Saturday, 4 August 2012

Nimule road

Birding proved quite a challenge this morning, with many birds being heard rather than seen. I went with Andrew and Lesley a short distance along the Nimule road, from where we turned off right, ending up by the Kit river, about 5 kms east of where it reaches the White Nile.

One highlight was the concentration of Black-winged Red Bishops, with many of the males now in full breeding plumage. There were far fewer Northern Red Bishops, much the commoner species north of Juba in wetter areas, and only one Black Bishop. Other good birds included Yellow-fronted Tinkerbird, Black-bellied Bustard, Levaillant's Cuckoo, Fawn-breasted Waxbill, Vitelline Masked Weaver, African Moustached Warbler, Tropical Boubou (heard only), Lesser Blue-eared Starling, Cardinal Quelea (only my second record for the Juba area), and Swallow-tailed Bee-eater. Cisticolas were very vocal and conspicuous: Rattling, Singing, Red-pate, Croaking, Foxy and Siffling.  The last-named is clearly quite common - now that I have got to know the song.

Remarkably, there were two more male White-winged Widowbirds - a new species for South Sudan I found last week about 15 kms away from today's sites.  There must be a reasonable chance that they are breeding.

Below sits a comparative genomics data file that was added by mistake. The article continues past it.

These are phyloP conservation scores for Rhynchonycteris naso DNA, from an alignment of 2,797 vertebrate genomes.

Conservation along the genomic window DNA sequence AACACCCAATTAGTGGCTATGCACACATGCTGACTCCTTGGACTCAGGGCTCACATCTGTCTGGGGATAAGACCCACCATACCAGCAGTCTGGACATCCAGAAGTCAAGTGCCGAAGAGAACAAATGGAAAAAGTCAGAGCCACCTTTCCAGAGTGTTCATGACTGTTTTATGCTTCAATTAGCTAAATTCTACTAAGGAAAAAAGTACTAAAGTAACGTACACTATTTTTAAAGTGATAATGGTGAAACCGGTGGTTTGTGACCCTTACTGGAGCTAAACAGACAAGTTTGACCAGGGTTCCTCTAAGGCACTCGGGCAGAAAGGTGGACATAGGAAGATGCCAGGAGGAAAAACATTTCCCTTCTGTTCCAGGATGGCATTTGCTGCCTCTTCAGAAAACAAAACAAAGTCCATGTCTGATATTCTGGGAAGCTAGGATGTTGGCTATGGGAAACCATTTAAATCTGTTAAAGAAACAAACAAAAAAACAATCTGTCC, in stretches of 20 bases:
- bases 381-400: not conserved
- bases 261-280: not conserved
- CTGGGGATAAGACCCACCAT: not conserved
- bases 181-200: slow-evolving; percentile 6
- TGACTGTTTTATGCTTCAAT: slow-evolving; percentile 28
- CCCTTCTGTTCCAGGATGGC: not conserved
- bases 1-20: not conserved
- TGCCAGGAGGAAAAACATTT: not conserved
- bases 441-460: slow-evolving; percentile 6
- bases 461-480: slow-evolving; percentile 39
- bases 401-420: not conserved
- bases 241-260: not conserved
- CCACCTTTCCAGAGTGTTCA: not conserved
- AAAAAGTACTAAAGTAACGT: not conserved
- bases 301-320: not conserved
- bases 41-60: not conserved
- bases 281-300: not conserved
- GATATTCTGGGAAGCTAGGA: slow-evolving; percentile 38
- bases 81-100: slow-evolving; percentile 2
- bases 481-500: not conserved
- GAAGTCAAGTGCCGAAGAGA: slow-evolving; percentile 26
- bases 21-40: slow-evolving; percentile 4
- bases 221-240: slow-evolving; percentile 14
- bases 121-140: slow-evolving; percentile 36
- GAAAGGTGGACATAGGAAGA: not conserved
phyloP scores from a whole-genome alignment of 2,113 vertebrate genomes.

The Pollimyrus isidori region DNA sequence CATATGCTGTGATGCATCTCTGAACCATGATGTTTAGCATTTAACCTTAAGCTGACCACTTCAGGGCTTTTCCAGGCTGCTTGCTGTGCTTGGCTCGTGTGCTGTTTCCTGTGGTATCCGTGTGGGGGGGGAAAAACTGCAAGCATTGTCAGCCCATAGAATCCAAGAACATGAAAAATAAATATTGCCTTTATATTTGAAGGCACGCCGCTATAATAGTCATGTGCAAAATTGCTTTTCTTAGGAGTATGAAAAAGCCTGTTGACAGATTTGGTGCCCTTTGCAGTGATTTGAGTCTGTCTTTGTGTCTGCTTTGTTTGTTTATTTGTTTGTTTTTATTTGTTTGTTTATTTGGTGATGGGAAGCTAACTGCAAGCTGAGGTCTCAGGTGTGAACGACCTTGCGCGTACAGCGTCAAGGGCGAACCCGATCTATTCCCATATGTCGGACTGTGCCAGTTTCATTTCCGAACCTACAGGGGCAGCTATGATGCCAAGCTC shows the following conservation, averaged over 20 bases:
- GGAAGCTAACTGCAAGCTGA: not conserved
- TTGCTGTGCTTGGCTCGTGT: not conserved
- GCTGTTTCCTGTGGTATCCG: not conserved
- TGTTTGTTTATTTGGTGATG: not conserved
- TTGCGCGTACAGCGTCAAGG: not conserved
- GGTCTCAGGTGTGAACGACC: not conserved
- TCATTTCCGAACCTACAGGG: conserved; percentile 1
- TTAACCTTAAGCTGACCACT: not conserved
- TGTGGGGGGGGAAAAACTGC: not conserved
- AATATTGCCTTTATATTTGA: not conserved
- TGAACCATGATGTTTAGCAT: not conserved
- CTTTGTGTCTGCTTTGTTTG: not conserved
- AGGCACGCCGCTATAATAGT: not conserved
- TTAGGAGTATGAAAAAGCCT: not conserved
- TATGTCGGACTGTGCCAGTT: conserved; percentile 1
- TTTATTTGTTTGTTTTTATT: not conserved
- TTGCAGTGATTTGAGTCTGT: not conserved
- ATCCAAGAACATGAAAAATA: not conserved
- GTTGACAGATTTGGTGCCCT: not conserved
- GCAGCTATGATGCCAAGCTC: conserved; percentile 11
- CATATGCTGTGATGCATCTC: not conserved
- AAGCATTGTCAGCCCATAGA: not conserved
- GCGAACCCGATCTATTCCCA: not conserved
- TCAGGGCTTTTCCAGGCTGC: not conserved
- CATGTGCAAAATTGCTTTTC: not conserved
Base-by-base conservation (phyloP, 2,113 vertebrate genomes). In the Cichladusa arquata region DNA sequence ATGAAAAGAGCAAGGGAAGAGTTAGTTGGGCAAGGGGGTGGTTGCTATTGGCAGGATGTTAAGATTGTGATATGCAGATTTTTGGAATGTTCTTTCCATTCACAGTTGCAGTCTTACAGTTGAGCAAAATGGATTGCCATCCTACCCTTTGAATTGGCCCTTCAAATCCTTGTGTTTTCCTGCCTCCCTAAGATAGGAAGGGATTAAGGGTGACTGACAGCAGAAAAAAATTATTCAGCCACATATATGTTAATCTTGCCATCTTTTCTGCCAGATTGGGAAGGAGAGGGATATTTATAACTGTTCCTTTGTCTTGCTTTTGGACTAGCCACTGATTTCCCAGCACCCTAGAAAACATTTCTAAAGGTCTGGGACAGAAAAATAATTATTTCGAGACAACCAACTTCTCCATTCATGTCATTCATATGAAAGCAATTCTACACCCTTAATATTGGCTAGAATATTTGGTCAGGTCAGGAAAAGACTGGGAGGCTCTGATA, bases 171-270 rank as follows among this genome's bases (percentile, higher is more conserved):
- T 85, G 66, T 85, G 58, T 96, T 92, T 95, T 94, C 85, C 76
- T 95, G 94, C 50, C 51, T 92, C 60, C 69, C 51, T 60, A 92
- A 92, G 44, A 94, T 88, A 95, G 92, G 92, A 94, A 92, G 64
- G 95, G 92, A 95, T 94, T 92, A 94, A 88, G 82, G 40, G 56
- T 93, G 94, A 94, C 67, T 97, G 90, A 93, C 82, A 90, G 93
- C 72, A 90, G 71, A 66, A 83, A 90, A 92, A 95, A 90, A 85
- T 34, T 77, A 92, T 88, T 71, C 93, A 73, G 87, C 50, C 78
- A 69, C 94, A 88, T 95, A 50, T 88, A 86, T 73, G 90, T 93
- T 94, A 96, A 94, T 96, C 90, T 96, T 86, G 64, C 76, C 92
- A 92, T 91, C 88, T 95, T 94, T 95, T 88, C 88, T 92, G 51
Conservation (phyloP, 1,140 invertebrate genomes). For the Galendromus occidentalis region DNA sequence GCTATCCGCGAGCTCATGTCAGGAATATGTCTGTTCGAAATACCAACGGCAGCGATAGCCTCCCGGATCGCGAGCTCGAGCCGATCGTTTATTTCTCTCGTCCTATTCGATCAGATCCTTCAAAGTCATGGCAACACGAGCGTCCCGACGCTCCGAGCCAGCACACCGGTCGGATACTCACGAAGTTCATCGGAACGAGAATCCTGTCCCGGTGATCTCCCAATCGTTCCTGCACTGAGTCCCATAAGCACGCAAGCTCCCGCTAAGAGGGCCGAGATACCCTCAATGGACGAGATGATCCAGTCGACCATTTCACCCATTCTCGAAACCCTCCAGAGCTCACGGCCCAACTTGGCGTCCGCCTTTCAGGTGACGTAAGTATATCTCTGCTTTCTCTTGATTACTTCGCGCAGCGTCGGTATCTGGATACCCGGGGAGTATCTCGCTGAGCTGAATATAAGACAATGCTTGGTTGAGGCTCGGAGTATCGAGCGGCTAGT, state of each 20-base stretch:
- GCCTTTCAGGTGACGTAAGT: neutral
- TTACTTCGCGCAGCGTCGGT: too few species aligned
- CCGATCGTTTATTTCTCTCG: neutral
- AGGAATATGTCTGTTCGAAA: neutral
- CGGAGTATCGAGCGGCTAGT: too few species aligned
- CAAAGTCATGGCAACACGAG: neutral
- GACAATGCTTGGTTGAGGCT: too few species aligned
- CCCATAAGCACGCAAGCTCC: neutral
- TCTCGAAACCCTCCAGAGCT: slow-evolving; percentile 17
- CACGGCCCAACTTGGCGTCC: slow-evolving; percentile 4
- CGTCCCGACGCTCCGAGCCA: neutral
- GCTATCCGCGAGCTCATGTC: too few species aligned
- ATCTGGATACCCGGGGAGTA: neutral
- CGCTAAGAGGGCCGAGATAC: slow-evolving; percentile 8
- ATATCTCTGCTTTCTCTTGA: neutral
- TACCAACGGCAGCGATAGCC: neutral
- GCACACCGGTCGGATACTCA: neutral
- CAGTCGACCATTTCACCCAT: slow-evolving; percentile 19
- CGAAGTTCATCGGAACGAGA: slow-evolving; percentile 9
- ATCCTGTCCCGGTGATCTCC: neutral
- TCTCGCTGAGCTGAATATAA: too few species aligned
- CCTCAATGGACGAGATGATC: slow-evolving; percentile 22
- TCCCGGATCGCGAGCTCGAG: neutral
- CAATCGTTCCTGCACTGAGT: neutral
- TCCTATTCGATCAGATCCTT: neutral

Black-winged Red Bishops

Black-winged Red Bishops

Black-bellied Bustard

Flappet Lark

Levaillant's Cuckoo

Cardinal Quelea, male in breeding plumage

Cardinal Quelea, male in breeding plumage

Below, for comparison, is a photo of the very similar male Red-headed Quelea.  Note that the red does not come so far down onto the breast.  This species also has more extensive red on the back of the head.

Male Red-headed Quelea

There was another excellent mammal sighting today, with several small groups of monkeys.  Andrew identified these as Red Patas Monkeys.

Red Patas Monkeys

We saw very few birds of prey: one Bateleur and two Dark Chanting-Goshawks.  The usual Hooded Vultures were circling over Juba and there was a pair of Common Kestrels near Acacia Village.

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